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From my perspective, this process is very similar to another scientific process relates to movements of musical robots although it is easier to make 3D characters do human-like movements than a real robot. Similar to the Vocaloid characters, Japanese also concern about the vividness among the robotic movement of musical robots. “Humanoid robots are polyvalent, and thus are perfect platforms for synthesizing the work from specialized, disparate domains. The idea is to develop a general ‘emotional intelligence’–an ability to express emotion in music as well as speech, gesture, and other modalities. (Lim, Ogata, Okuno, 2012) For instance, musical robots should imitate some natural habit of human musicians when they are playing music.

“Human musicians naturally use visual cues such as eye contact and instrument movement to coordinate with fellow ensemble players, similar to conductors who use their batons to indicate beats. In fact, a study on clarinetist’s movements found that “movements related to structural characteristics of the piece (e. g. tempo)” were consistently found among player subjects. Movements included “tapping of one’s foot or the moving of the bell up and down to keep rhythm. Although we do not claim that all musicians use movements when performing, we believe that identifying common, natural gestures is a starting point to using vision as a human-robot interface. ” (Lim, Mizumoto, Cahier, Otsuka, Takahashi, Komatani, & Okuno, 2010). Likewise, Vocaloid characters are required to do human-like gestures when they are singing and dancing in games and perform at concerts. In this case, Japanese producers did a good job on creating dancing movements and facial expressions for these characters by using advanced animation technology.

They led the Vocaloid character (especially Hatsune Miku) to be on the stage like real idols by using the advanced 3D technology, and unfolded the vivid impressions of characters before their audiences’ eyes. “Although Hatsune Miku is a virtual singer, she has already had live concerts with human musicians in Japan, USA, and Singapore” (Goto). Although these characters have not reached the state of doing movements and expressions exactly the same as real humans, they appeal to their consumers very positively for their almost lively human-like characteristics.

Moreover, the advanced animation technique in Japan definitely helps Japanese producers approach the goal, as the anime culture being one of the most popular social phenomenons in Japan’s market. Vocaloid characters are popular not only because of their unique singing style that is distinguished from humans’ voices, but also because of their anime appearance. For example, Hatsune Miku, the most representative Vocaloid character in Japan, was actually just a simple print on the Vocaloid software package at the beginning.

However, such simple illustration has enough visual attractions to Japanese due to Japan’s widespread anime culture. Before games and concerts of Vocaloid characters came out, people had very few information about these characters. The only information they gained was the characters’ personalities which is portrayed in some typical published songs written by these characters’ “masters”. Therefore, amateur anime artists made videos of characters dancing and singing, and sometimes they tended to post their work on some popular website in Japan. People draw and post different illustrations of Hatsune Miku. Then people started to create videos, such as promotion videos for musicians, with such original songs and drawings. Some people even create 3D models of Hatsune Miku and create 3D animation videos. ” (Hamasaki, Takeda, Nishimura, 2008). Apparently, it was not the production companies who promoted the idea of making the characters visually alive; it was the audiences who involved into animation works and advanced computer technology at first.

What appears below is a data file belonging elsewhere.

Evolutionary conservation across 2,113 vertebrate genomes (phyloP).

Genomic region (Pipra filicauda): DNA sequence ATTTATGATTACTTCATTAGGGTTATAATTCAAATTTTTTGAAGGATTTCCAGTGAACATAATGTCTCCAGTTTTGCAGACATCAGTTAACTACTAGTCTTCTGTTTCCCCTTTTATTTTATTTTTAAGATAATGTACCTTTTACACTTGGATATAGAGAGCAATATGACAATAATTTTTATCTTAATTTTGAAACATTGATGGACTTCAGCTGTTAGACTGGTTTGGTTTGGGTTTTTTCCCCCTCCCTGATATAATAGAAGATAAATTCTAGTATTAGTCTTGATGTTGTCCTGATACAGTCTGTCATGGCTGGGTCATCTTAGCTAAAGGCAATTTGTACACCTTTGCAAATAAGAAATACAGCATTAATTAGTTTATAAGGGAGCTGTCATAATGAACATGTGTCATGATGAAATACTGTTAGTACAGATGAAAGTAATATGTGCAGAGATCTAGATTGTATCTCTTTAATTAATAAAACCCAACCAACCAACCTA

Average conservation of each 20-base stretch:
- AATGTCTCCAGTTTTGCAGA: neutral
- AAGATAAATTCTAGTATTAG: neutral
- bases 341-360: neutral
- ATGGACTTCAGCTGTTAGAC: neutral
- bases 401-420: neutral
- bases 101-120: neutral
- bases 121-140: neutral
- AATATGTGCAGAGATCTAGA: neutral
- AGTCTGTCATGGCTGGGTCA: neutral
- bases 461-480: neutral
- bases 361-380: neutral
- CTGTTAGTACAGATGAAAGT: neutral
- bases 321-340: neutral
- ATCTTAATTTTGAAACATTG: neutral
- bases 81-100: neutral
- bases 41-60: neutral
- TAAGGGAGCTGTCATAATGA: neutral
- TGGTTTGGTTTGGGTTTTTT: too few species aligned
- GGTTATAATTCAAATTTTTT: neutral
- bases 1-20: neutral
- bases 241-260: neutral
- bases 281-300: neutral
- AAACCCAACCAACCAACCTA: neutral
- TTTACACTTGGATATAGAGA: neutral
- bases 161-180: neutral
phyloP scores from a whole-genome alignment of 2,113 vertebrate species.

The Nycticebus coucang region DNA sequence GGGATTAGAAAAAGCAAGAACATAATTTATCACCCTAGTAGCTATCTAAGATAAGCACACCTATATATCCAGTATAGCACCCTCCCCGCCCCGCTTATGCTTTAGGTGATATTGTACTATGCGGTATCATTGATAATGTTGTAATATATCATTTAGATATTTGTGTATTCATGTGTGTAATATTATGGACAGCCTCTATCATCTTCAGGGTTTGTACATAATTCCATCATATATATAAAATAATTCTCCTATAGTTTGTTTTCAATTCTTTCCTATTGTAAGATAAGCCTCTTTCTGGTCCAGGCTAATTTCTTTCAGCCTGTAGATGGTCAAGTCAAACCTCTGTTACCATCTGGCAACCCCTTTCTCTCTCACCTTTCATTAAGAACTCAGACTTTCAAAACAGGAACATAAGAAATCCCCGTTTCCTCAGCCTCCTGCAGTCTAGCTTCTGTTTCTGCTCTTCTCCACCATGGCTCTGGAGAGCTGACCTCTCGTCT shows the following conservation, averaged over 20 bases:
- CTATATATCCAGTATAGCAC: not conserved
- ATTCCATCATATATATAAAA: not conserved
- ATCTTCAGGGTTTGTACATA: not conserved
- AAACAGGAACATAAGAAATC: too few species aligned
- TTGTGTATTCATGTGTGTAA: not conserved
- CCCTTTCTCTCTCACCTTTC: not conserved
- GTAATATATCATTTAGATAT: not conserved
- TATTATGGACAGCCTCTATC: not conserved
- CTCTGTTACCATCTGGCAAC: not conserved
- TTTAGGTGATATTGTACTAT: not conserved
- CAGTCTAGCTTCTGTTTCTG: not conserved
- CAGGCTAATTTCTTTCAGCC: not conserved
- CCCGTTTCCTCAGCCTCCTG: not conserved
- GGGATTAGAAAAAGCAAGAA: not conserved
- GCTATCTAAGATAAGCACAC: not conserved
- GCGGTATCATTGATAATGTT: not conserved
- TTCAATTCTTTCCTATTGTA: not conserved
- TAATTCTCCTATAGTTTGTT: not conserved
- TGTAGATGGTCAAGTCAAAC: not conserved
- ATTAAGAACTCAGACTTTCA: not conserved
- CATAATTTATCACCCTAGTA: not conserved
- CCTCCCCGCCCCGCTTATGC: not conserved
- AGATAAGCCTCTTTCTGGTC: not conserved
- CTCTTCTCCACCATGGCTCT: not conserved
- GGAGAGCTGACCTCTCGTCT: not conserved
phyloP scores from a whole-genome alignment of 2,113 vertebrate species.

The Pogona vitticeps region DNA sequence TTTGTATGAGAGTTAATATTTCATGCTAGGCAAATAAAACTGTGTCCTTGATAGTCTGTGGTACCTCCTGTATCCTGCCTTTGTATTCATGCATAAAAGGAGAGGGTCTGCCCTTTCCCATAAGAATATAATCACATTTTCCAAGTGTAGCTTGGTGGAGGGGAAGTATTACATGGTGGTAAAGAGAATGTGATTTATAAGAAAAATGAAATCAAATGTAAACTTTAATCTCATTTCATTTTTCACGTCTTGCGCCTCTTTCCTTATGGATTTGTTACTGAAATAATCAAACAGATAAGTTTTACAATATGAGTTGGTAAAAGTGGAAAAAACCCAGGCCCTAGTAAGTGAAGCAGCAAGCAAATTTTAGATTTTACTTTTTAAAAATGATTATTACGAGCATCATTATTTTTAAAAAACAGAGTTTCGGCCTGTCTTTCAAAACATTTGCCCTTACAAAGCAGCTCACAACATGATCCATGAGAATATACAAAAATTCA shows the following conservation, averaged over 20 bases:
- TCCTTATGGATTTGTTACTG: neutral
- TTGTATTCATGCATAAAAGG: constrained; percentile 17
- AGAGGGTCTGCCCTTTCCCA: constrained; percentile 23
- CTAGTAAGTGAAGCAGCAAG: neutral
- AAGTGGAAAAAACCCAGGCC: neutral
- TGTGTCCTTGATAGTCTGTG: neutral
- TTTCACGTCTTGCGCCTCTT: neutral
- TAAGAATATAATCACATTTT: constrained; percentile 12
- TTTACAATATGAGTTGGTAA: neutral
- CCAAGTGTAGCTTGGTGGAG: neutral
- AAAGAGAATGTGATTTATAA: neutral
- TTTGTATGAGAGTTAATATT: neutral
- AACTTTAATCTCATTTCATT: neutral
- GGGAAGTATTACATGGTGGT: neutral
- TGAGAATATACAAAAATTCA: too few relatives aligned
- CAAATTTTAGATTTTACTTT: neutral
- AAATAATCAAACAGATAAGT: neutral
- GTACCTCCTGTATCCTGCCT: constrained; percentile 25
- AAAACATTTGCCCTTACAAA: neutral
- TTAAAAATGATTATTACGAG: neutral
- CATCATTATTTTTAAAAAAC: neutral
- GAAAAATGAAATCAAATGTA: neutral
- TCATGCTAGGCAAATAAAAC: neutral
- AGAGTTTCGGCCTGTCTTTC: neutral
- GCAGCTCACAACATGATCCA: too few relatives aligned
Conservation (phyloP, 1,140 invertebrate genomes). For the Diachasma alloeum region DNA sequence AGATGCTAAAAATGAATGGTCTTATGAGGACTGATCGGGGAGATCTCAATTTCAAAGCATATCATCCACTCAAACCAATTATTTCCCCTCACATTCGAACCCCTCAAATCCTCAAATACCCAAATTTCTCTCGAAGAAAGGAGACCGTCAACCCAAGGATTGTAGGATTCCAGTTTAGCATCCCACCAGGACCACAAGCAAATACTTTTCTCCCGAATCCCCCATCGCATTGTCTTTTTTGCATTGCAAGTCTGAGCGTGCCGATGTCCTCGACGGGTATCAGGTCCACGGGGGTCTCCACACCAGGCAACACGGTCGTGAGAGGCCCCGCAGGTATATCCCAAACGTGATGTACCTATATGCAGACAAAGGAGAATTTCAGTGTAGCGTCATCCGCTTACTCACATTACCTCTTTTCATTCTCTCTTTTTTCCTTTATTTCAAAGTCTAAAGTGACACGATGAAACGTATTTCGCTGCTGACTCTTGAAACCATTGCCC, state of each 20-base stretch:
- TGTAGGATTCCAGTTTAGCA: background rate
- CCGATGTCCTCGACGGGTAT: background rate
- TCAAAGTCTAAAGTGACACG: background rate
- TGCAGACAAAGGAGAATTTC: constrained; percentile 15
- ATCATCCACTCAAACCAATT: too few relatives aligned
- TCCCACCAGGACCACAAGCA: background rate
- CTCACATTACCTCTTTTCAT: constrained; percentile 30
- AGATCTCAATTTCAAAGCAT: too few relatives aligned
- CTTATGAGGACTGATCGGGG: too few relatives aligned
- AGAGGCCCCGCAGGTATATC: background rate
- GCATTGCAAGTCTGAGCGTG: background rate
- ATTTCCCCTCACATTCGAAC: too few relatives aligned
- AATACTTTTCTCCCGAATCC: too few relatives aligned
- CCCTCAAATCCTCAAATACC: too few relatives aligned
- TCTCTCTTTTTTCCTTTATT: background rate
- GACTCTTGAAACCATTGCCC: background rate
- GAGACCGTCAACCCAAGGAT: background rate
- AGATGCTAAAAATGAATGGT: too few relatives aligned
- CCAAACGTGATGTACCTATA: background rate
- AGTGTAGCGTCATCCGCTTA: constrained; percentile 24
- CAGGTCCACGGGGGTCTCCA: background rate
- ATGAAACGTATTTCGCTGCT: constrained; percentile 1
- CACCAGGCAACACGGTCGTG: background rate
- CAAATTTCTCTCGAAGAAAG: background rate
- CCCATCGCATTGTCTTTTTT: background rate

Such phenomenon reflects that how Japanese, especially the younger generation, are highly involved in modern technology and animation as two of their social mainstreams. After such a huge impact happened to the consumers of Vocaloid characters, many more corporations and companies were involved to various productions of making animation images of Vocaloid characters. Some game companies such as PENTA and Tones Studio made Hatsune Miku a game character or made her sing one of the background songs in the games.

Other CD company such as Frontier Works recorded some old songs, but some of them were sung by Hatsune Miku. Additionally, as more and more people continue using Vocaloid characters to sing their favorite or original songs, some amateur singers even sing the characters’ original songs and post them online. The website that receives most of these posts is called Nico Nico Douga, which is the most popular video sharing website in Japan. The websites’ basic service mostly resembles that of YouTube, besides most of the posts are animation work as “Douga” means animation in Japanese.

What is more interesting than YouTube, is that “a user can add comments about a specific playback time at a specific position in the video which gives people a sense of sharing the viewing experience virtually. Furthermore, the creator can instantly know which specific moment or specific scene is appreciated by a viewer” (Hamasaki, Takeda, Nishimura, 2008). Videos relates to Vocaloid stuff are usually categorized as “hot topic” on this website. Such popularity on an animation website implies that Vocaloid system manifests the interaction between audiences and Japanese anime culture.

Moreover, Characters like Hatsune Miku are always engaged with Japanese anime culture even they do not have any story or background. Anime fans can easily create stories, images and even personality for them according to the contexts among their well-known songs. “voice-generating software called Vocaloid, which makes anime-like songs in the voice of an imaginary character called Hatsune Miku (lit. “first sound of the future”), inspired fans to develop images, stories and videos around the synthetic voice.

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There is even a blog that tracks the best fan-made music videos featuring this character” (Condry, 2009). Such enthusiasm among anime fans reflects the connection between Hatsune Miku and Japanese anime culture. In Japan, it is very common to consider a virtual idol like Hatsune Miku as popular even though she does not have any musical or vocal skill. Japanese audiences always have obsessions with visual attractions. Not every idol have to be good at singing or instruments, but popular idols are always good-looking, cute or sexually attractive.